The patients included 408 consecutive patients (218 men and 190 women), mean age 66 ±8 years, with diabetes mellitus and ischemic stroke and 404 consecutive age-matched and gender-matched patients with diabetes mellitus without ischemic stroke. There were no exclusion criteria. Ischemic stroke was diagnosed in all patients by a neurologist and confirmed by magnetic resonance imaging or brain computed tomography in all patients. Obstructive coronary artery disease was diagnosed in all patients if there was greater than 50% obstruction of at least 1 major coronary artery [10-12]. Blood samples for hemoglobin A1c levels and serum LDL cholesterol levels were drawn within 1 month prior to the ischemic stroke. The study duration was 2 years. The prevalence of whites and nonwhites, hypertension, current smoking, use of statins, body mass index ł 30 kg/m2, carotid arterial disease, obstructive coronary artery disease, prosthetic valve, atrial fibrillation, hemoglobin A1c < 7.0%, serum LDL cholesterol < 100 mg/dl, and serum LDL cholesterol < 70 mg/dl was investigated in the patients with diabetes mellitus with ischemic stroke and without ischemic stroke.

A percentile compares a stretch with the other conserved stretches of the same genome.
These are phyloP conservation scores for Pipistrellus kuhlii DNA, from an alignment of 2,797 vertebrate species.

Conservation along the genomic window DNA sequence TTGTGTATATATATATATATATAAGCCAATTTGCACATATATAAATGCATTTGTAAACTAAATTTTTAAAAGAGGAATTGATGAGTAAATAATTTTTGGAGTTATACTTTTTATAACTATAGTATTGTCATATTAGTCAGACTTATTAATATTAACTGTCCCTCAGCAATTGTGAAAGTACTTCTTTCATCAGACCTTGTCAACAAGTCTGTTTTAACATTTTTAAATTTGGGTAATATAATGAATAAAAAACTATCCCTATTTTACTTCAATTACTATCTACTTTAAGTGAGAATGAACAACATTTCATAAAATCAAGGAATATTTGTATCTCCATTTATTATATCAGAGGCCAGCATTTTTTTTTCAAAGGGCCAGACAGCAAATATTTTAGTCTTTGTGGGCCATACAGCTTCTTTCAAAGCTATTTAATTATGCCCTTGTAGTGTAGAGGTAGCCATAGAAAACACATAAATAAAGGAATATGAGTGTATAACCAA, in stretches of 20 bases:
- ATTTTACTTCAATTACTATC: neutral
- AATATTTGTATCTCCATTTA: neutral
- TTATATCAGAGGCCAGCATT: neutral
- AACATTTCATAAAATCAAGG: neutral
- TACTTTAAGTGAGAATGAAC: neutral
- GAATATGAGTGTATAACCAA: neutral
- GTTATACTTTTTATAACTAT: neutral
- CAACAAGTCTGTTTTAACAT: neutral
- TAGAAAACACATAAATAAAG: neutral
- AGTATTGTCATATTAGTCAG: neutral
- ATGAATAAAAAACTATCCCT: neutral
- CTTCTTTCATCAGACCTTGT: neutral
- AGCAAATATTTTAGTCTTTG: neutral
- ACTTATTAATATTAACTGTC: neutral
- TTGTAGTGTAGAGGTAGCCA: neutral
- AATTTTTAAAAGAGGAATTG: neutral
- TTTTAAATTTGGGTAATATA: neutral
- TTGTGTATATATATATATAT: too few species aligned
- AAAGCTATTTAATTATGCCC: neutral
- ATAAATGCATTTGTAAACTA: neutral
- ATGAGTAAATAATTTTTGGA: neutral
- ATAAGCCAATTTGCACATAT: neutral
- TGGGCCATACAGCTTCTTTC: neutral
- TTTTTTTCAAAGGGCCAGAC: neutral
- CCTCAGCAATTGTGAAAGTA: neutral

Student’s t tests were used to analyze continuous variables. Chi-square tests were used to analyze dichotomous variables. Multivariate analysis was also performed.
This study was approved by the Institutional Review Board of New York Medical College.

Results
Table I shows the baseline characteristics of the patients with diabetes mellitus with and without ischemic stroke. No significant differences are present. Table II shows the prevalence of carotid arterial disease, obstructive coronary artery disease, prosthetic valve, and atrial fibrillation in the patients with diabetes mellitus with and without ischemic stroke. No significant differences are found.